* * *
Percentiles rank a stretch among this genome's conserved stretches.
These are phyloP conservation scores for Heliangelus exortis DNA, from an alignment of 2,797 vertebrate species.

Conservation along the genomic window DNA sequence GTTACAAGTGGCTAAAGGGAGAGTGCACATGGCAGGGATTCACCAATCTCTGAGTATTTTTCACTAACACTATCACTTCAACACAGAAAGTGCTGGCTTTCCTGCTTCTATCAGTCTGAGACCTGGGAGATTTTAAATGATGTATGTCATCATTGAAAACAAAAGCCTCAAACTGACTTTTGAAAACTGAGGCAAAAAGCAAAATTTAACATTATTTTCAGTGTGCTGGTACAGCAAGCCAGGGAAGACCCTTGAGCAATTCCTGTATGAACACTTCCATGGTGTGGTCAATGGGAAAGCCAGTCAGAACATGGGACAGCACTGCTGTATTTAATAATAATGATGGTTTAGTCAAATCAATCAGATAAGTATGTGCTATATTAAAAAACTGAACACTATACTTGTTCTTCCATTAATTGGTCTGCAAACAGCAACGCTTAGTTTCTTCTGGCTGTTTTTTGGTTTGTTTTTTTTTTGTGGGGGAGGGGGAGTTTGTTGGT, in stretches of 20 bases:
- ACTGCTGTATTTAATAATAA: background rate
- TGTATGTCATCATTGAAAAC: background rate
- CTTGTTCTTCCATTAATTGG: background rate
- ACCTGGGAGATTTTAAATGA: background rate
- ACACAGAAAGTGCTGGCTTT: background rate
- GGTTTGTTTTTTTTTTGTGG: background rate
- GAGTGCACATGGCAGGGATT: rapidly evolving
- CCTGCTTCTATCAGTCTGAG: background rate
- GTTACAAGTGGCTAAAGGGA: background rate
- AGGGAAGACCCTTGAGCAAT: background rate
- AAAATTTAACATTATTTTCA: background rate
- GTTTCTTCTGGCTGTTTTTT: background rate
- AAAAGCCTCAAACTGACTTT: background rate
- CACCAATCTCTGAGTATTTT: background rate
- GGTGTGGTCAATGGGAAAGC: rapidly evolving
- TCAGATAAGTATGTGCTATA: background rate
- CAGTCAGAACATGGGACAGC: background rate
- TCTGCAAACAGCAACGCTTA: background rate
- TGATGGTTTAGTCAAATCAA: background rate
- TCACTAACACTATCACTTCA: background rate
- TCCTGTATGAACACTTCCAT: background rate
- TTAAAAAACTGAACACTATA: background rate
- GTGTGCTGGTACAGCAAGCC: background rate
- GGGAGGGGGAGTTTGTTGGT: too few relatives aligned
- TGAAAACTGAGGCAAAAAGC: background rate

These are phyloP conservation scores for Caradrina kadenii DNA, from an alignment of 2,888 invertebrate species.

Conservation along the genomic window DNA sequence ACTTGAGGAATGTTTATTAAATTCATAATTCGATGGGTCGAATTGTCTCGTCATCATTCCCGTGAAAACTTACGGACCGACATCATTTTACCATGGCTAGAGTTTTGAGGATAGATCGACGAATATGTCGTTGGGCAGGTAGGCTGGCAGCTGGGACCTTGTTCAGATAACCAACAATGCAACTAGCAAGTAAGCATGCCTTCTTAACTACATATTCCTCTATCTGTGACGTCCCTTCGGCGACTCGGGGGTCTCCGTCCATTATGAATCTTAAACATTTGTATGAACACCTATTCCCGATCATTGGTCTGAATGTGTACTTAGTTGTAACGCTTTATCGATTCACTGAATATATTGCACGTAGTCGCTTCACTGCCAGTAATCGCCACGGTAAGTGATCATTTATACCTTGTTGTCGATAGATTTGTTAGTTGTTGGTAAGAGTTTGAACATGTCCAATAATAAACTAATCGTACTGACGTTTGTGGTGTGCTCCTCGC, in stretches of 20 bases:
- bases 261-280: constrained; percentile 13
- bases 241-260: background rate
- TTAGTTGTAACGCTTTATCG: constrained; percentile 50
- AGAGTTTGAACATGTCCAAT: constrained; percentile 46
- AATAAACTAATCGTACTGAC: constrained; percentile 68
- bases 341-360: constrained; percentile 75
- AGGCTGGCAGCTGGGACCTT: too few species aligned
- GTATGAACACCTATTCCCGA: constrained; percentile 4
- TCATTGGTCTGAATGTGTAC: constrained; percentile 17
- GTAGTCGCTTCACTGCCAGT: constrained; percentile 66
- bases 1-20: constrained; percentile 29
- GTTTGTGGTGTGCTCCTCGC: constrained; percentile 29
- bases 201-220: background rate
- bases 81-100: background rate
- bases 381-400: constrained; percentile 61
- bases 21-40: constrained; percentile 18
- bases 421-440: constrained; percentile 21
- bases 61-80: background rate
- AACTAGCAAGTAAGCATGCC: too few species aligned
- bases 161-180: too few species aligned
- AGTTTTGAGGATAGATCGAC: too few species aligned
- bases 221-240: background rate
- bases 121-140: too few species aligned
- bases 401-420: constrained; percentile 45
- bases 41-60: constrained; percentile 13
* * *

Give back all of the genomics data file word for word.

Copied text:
Percentiles rank a stretch among this genome's conserved stretches.
These are phyloP conservation scores for Heliangelus exortis DNA, from an alignment of 2,797 vertebrate species.

Conservation along the genomic window DNA sequence GTTACAAGTGGCTAAAGGGAGAGTGCACATGGCAGGGATTCACCAATCTCTGAGTATTTTTCACTAACACTATCACTTCAACACAGAAAGTGCTGGCTTTCCTGCTTCTATCAGTCTGAGACCTGGGAGATTTTAAATGATGTATGTCATCATTGAAAACAAAAGCCTCAAACTGACTTTTGAAAACTGAGGCAAAAAGCAAAATTTAACATTATTTTCAGTGTGCTGGTACAGCAAGCCAGGGAAGACCCTTGAGCAATTCCTGTATGAACACTTCCATGGTGTGGTCAATGGGAAAGCCAGTCAGAACATGGGACAGCACTGCTGTATTTAATAATAATGATGGTTTAGTCAAATCAATCAGATAAGTATGTGCTATATTAAAAAACTGAACACTATACTTGTTCTTCCATTAATTGGTCTGCAAACAGCAACGCTTAGTTTCTTCTGGCTGTTTTTTGGTTTGTTTTTTTTTTGTGGGGGAGGGGGAGTTTGTTGGT, in stretches of 20 bases:
- ACTGCTGTATTTAATAATAA: background rate
- TGTATGTCATCATTGAAAAC: background rate
- CTTGTTCTTCCATTAATTGG: background rate
- ACCTGGGAGATTTTAAATGA: background rate
- ACACAGAAAGTGCTGGCTTT: background rate
- GGTTTGTTTTTTTTTTGTGG: background rate
- GAGTGCACATGGCAGGGATT: rapidly evolving
- CCTGCTTCTATCAGTCTGAG: background rate
- GTTACAAGTGGCTAAAGGGA: background rate
- AGGGAAGACCCTTGAGCAAT: background rate
- AAAATTTAACATTATTTTCA: background rate
- GTTTCTTCTGGCTGTTTTTT: background rate
- AAAAGCCTCAAACTGACTTT: background rate
- CACCAATCTCTGAGTATTTT: background rate
- GGTGTGGTCAATGGGAAAGC: rapidly evolving
- TCAGATAAGTATGTGCTATA: background rate
- CAGTCAGAACATGGGACAGC: background rate
- TCTGCAAACAGCAACGCTTA: background rate
- TGATGGTTTAGTCAAATCAA: background rate
- TCACTAACACTATCACTTCA: background rate
- TCCTGTATGAACACTTCCAT: background rate
- TTAAAAAACTGAACACTATA: background rate
- GTGTGCTGGTACAGCAAGCC: background rate
- GGGAGGGGGAGTTTGTTGGT: too few relatives aligned
- TGAAAACTGAGGCAAAAAGC: background rate

These are phyloP conservation scores for Caradrina kadenii DNA, from an alignment of 2,888 invertebrate species.

Conservation along the genomic window DNA sequence ACTTGAGGAATGTTTATTAAATTCATAATTCGATGGGTCGAATTGTCTCGTCATCATTCCCGTGAAAACTTACGGACCGACATCATTTTACCATGGCTAGAGTTTTGAGGATAGATCGACGAATATGTCGTTGGGCAGGTAGGCTGGCAGCTGGGACCTTGTTCAGATAACCAACAATGCAACTAGCAAGTAAGCATGCCTTCTTAACTACATATTCCTCTATCTGTGACGTCCCTTCGGCGACTCGGGGGTCTCCGTCCATTATGAATCTTAAACATTTGTATGAACACCTATTCCCGATCATTGGTCTGAATGTGTACTTAGTTGTAACGCTTTATCGATTCACTGAATATATTGCACGTAGTCGCTTCACTGCCAGTAATCGCCACGGTAAGTGATCATTTATACCTTGTTGTCGATAGATTTGTTAGTTGTTGGTAAGAGTTTGAACATGTCCAATAATAAACTAATCGTACTGACGTTTGTGGTGTGCTCCTCGC, in stretches of 20 bases:
- bases 261-280: constrained; percentile 13
- bases 241-260: background rate
- TTAGTTGTAACGCTTTATCG: constrained; percentile 50
- AGAGTTTGAACATGTCCAAT: constrained; percentile 46
- AATAAACTAATCGTACTGAC: constrained; percentile 68
- bases 341-360: constrained; percentile 75
- AGGCTGGCAGCTGGGACCTT: too few species aligned
- GTATGAACACCTATTCCCGA: constrained; percentile 4
- TCATTGGTCTGAATGTGTAC: constrained; percentile 17
- GTAGTCGCTTCACTGCCAGT: constrained; percentile 66
- bases 1-20: constrained; percentile 29
- GTTTGTGGTGTGCTCCTCGC: constrained; percentile 29
- bases 201-220: background rate
- bases 81-100: background rate
- bases 381-400: constrained; percentile 61
- bases 21-40: constrained; percentile 18
- bases 421-440: constrained; percentile 21
- bases 61-80: background rate
- AACTAGCAAGTAAGCATGCC: too few species aligned
- bases 161-180: too few species aligned
- AGTTTTGAGGATAGATCGAC: too few species aligned
- bases 221-240: background rate
- bases 121-140: too few species aligned
- bases 401-420: constrained; percentile 45
- bases 41-60: constrained; percentile 13